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OPINION: BRICS and emission reduction

The following is an opinion piece by Robin Guenier. Please note that the views expressed in this piece are solely those of the author's and not of OxCAN.

BRICS and emission reduction

‘BRICS’ is the acronym for an economic bloc of five major non-Western countries: Brazil, Russia, India, China and South Africa. Neatly spanning the world, it comprises 41% of the world’s population, 24% of global GDP and 44% of global GHG emissions. Developing countries follow its lead. Its position on climate change was epitomised by its response in 2019 to UN Secretary General António Guterres’ call (re a UN ‘action summit’ to be held in New York later that year) for ‘all leaders to come to the Summit ready to announce the plans that they will set next year to reduce greenhouse gas emissions for 2030 and to achieve net zero emissions by 2050’.[1] But the BRICS countries showed no serious interest (and announced no plans), simply reaffirming their commitment to the Paris Agreement, ‘including the principle of common but differentiated responsibilities and respective capabilities’.[2] In other words, they were in effect insisting that they should continue to be exempt from any reduction obligation. Nothing seems to have changed since then. At a summit on 17th November the BRICS countries stated their priorities for a forthcoming G20 meeting. They identified for example recovery from COVID-19, terrorism and the protection of trade multilateralism. Climate change wasn’t mentioned.[3]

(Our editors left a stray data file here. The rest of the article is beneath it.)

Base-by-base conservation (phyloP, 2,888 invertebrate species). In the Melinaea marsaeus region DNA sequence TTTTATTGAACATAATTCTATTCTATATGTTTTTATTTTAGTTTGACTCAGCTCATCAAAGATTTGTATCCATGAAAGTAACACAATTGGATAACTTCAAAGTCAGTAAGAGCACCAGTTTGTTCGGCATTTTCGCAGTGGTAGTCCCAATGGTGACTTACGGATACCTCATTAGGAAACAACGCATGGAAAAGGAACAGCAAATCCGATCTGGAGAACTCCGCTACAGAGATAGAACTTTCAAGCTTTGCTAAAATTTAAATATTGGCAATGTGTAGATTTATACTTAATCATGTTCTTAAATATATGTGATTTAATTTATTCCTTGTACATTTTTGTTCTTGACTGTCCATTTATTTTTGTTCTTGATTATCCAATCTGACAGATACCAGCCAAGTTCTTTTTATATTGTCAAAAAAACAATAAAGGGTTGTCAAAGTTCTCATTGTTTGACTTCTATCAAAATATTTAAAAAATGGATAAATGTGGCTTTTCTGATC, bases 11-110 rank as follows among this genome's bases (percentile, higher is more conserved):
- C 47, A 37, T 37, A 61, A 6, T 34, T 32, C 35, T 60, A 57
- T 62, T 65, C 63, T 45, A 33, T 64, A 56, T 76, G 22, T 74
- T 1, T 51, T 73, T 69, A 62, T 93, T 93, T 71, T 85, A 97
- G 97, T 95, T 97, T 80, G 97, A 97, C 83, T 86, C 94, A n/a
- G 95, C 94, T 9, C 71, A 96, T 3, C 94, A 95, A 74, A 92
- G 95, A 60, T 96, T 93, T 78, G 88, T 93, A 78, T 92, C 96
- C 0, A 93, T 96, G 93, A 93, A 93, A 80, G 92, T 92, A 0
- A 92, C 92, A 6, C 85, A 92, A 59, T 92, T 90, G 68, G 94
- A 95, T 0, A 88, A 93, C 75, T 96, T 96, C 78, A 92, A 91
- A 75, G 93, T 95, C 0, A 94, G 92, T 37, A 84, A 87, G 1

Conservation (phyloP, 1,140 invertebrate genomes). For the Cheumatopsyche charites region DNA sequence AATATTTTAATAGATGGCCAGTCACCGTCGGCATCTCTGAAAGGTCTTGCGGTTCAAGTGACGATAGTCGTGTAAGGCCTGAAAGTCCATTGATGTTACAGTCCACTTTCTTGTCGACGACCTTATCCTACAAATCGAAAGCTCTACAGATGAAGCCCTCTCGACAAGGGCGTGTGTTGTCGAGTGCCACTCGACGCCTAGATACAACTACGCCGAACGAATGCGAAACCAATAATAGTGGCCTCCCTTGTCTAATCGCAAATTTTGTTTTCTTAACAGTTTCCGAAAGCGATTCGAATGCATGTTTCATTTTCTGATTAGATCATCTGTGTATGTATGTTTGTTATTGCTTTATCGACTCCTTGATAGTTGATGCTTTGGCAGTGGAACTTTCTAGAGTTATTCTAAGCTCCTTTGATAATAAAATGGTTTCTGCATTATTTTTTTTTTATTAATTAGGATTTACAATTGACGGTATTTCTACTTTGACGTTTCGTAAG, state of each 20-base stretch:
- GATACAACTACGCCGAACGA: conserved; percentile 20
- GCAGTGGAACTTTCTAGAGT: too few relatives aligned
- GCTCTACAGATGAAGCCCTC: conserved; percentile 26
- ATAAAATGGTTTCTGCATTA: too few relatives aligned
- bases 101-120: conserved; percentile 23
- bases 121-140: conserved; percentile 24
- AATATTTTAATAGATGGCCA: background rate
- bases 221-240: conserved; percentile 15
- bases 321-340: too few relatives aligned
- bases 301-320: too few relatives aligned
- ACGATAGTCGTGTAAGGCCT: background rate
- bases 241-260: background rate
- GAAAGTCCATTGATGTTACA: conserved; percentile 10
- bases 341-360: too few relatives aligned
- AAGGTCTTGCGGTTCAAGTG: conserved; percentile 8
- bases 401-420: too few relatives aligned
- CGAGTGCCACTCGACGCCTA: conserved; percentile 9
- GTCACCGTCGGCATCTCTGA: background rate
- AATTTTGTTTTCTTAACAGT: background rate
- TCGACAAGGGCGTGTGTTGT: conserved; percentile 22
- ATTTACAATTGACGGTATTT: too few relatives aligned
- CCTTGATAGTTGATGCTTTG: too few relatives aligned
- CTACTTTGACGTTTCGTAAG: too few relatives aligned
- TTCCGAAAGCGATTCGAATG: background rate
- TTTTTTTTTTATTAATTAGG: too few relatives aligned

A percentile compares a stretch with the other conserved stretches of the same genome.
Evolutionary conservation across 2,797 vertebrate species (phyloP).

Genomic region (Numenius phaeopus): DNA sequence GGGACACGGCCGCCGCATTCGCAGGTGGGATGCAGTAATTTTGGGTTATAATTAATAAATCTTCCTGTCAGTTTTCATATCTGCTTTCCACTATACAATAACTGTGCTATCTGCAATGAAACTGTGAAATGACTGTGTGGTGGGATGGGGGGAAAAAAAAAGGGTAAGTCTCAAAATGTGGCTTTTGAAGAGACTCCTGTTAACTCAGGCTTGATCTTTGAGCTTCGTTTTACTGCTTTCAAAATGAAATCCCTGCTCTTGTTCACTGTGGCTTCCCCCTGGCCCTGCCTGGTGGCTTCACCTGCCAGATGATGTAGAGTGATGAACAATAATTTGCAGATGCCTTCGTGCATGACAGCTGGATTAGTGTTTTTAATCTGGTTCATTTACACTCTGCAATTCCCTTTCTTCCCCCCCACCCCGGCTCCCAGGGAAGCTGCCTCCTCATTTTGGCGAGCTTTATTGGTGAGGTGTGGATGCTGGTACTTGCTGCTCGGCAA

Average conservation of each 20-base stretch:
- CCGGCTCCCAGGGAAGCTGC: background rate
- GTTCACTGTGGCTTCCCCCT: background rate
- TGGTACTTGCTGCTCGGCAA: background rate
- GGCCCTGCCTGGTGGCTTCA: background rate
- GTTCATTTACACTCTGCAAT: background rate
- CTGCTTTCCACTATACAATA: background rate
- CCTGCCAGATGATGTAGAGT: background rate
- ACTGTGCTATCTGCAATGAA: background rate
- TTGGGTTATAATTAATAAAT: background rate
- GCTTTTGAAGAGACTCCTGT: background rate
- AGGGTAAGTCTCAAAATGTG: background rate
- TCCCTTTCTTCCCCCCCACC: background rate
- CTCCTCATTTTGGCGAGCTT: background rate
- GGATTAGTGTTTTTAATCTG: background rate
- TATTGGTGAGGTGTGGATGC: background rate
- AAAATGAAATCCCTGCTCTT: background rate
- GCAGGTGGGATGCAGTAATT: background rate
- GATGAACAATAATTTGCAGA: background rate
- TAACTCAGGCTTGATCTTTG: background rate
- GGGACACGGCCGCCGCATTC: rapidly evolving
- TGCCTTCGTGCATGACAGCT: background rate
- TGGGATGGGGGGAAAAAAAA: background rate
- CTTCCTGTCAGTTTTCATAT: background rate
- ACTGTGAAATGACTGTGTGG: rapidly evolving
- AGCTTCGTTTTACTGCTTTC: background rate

Photo credit: Flickr, GovernmentZA

The new US administration seems ready to face up to this problem. In a short speech on 24th November, John Kerry (Biden’s new ‘climate envoy’) noted that the USA (responsible for only 13% of global emissions) cannot alone solve the challenge, that the whole world must come together to end the crisis, that Paris is not enough and that, at the Glasgow summit next year ‘All nations must raise ambition together, or we will all fail together. Failure is not an option’.[4]

Can the US do any better than the UN? It won’t be easy: persuading major non-Western countries – Russia and China in particular – to change their priorities will be a massive challenge. I believe it would be a significant feather in OxCAN's cap if we were able to propose anything that might help – perhaps via the recently launched Oxford Net Zero initiative.[5]

Any ideas? Robin Guenier: 29 November 2020

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